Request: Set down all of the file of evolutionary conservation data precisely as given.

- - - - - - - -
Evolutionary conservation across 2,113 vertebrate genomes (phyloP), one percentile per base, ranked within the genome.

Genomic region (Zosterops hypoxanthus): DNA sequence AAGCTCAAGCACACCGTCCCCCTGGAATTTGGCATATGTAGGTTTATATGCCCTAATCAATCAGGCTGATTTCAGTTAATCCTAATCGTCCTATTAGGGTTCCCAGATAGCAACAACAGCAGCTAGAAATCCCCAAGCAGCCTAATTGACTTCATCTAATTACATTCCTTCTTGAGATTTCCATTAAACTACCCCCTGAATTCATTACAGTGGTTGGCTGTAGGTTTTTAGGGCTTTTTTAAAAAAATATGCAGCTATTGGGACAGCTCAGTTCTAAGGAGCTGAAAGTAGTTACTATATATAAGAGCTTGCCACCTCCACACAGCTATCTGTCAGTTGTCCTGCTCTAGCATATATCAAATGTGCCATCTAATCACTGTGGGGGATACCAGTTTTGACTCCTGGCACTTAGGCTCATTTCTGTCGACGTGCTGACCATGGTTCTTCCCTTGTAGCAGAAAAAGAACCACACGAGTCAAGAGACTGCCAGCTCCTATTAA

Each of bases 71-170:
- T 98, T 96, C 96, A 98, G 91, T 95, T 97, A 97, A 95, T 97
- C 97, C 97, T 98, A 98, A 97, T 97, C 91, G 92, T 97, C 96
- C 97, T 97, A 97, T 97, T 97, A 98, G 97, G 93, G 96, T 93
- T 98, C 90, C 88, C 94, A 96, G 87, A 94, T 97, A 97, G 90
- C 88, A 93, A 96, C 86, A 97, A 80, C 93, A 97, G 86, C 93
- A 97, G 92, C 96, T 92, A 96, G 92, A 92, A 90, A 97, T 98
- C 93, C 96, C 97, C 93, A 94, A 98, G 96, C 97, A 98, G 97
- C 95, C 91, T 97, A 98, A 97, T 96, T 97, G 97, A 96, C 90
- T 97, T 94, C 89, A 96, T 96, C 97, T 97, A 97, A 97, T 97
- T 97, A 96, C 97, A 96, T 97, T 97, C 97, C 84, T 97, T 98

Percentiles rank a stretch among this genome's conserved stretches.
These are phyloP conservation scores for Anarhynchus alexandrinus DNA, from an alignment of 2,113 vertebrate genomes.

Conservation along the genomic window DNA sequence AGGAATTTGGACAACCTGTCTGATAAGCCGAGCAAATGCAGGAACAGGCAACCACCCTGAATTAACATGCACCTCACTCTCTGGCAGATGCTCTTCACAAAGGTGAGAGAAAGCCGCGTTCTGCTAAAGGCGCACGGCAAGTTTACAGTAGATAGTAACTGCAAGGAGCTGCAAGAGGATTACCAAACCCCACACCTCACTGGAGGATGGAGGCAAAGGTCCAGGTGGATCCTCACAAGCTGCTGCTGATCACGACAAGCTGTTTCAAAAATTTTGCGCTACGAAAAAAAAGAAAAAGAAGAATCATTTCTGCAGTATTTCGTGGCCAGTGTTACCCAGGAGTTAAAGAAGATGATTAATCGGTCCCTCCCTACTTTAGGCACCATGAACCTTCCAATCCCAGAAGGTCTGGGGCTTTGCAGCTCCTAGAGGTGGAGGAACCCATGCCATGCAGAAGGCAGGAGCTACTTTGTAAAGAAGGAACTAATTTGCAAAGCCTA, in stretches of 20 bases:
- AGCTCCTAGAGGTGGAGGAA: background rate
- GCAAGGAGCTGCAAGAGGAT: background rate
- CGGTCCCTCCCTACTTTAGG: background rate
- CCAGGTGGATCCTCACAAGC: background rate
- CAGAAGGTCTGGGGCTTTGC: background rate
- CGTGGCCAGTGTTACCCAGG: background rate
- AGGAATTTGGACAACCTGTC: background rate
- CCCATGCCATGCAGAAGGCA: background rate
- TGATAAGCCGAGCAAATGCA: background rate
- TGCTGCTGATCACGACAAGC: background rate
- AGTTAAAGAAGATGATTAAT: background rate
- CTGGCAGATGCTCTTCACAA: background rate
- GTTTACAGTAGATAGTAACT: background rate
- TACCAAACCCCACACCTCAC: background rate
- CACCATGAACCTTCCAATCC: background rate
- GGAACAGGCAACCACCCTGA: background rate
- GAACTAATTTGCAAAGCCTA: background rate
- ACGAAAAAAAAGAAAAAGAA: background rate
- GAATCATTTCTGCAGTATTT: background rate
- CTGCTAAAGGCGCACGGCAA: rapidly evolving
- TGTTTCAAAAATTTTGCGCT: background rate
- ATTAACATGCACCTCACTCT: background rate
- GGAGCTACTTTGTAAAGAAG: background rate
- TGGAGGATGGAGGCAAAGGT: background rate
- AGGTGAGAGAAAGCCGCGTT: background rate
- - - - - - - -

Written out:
Evolutionary conservation across 2,113 vertebrate genomes (phyloP), one percentile per base, ranked within the genome.

Genomic region (Zosterops hypoxanthus): DNA sequence AAGCTCAAGCACACCGTCCCCCTGGAATTTGGCATATGTAGGTTTATATGCCCTAATCAATCAGGCTGATTTCAGTTAATCCTAATCGTCCTATTAGGGTTCCCAGATAGCAACAACAGCAGCTAGAAATCCCCAAGCAGCCTAATTGACTTCATCTAATTACATTCCTTCTTGAGATTTCCATTAAACTACCCCCTGAATTCATTACAGTGGTTGGCTGTAGGTTTTTAGGGCTTTTTTAAAAAAATATGCAGCTATTGGGACAGCTCAGTTCTAAGGAGCTGAAAGTAGTTACTATATATAAGAGCTTGCCACCTCCACACAGCTATCTGTCAGTTGTCCTGCTCTAGCATATATCAAATGTGCCATCTAATCACTGTGGGGGATACCAGTTTTGACTCCTGGCACTTAGGCTCATTTCTGTCGACGTGCTGACCATGGTTCTTCCCTTGTAGCAGAAAAAGAACCACACGAGTCAAGAGACTGCCAGCTCCTATTAA

Each of bases 71-170:
- T 98, T 96, C 96, A 98, G 91, T 95, T 97, A 97, A 95, T 97
- C 97, C 97, T 98, A 98, A 97, T 97, C 91, G 92, T 97, C 96
- C 97, T 97, A 97, T 97, T 97, A 98, G 97, G 93, G 96, T 93
- T 98, C 90, C 88, C 94, A 96, G 87, A 94, T 97, A 97, G 90
- C 88, A 93, A 96, C 86, A 97, A 80, C 93, A 97, G 86, C 93
- A 97, G 92, C 96, T 92, A 96, G 92, A 92, A 90, A 97, T 98
- C 93, C 96, C 97, C 93, A 94, A 98, G 96, C 97, A 98, G 97
- C 95, C 91, T 97, A 98, A 97, T 96, T 97, G 97, A 96, C 90
- T 97, T 94, C 89, A 96, T 96, C 97, T 97, A 97, A 97, T 97
- T 97, A 96, C 97, A 96, T 97, T 97, C 97, C 84, T 97, T 98

Percentiles rank a stretch among this genome's conserved stretches.
These are phyloP conservation scores for Anarhynchus alexandrinus DNA, from an alignment of 2,113 vertebrate genomes.

Conservation along the genomic window DNA sequence AGGAATTTGGACAACCTGTCTGATAAGCCGAGCAAATGCAGGAACAGGCAACCACCCTGAATTAACATGCACCTCACTCTCTGGCAGATGCTCTTCACAAAGGTGAGAGAAAGCCGCGTTCTGCTAAAGGCGCACGGCAAGTTTACAGTAGATAGTAACTGCAAGGAGCTGCAAGAGGATTACCAAACCCCACACCTCACTGGAGGATGGAGGCAAAGGTCCAGGTGGATCCTCACAAGCTGCTGCTGATCACGACAAGCTGTTTCAAAAATTTTGCGCTACGAAAAAAAAGAAAAAGAAGAATCATTTCTGCAGTATTTCGTGGCCAGTGTTACCCAGGAGTTAAAGAAGATGATTAATCGGTCCCTCCCTACTTTAGGCACCATGAACCTTCCAATCCCAGAAGGTCTGGGGCTTTGCAGCTCCTAGAGGTGGAGGAACCCATGCCATGCAGAAGGCAGGAGCTACTTTGTAAAGAAGGAACTAATTTGCAAAGCCTA, in stretches of 20 bases:
- AGCTCCTAGAGGTGGAGGAA: background rate
- GCAAGGAGCTGCAAGAGGAT: background rate
- CGGTCCCTCCCTACTTTAGG: background rate
- CCAGGTGGATCCTCACAAGC: background rate
- CAGAAGGTCTGGGGCTTTGC: background rate
- CGTGGCCAGTGTTACCCAGG: background rate
- AGGAATTTGGACAACCTGTC: background rate
- CCCATGCCATGCAGAAGGCA: background rate
- TGATAAGCCGAGCAAATGCA: background rate
- TGCTGCTGATCACGACAAGC: background rate
- AGTTAAAGAAGATGATTAAT: background rate
- CTGGCAGATGCTCTTCACAA: background rate
- GTTTACAGTAGATAGTAACT: background rate
- TACCAAACCCCACACCTCAC: background rate
- CACCATGAACCTTCCAATCC: background rate
- GGAACAGGCAACCACCCTGA: background rate
- GAACTAATTTGCAAAGCCTA: background rate
- ACGAAAAAAAAGAAAAAGAA: background rate
- GAATCATTTCTGCAGTATTT: background rate
- CTGCTAAAGGCGCACGGCAA: rapidly evolving
- TGTTTCAAAAATTTTGCGCT: background rate
- ATTAACATGCACCTCACTCT: background rate
- GGAGCTACTTTGTAAAGAAG: background rate
- TGGAGGATGGAGGCAAAGGT: background rate
- AGGTGAGAGAAAGCCGCGTT: background rate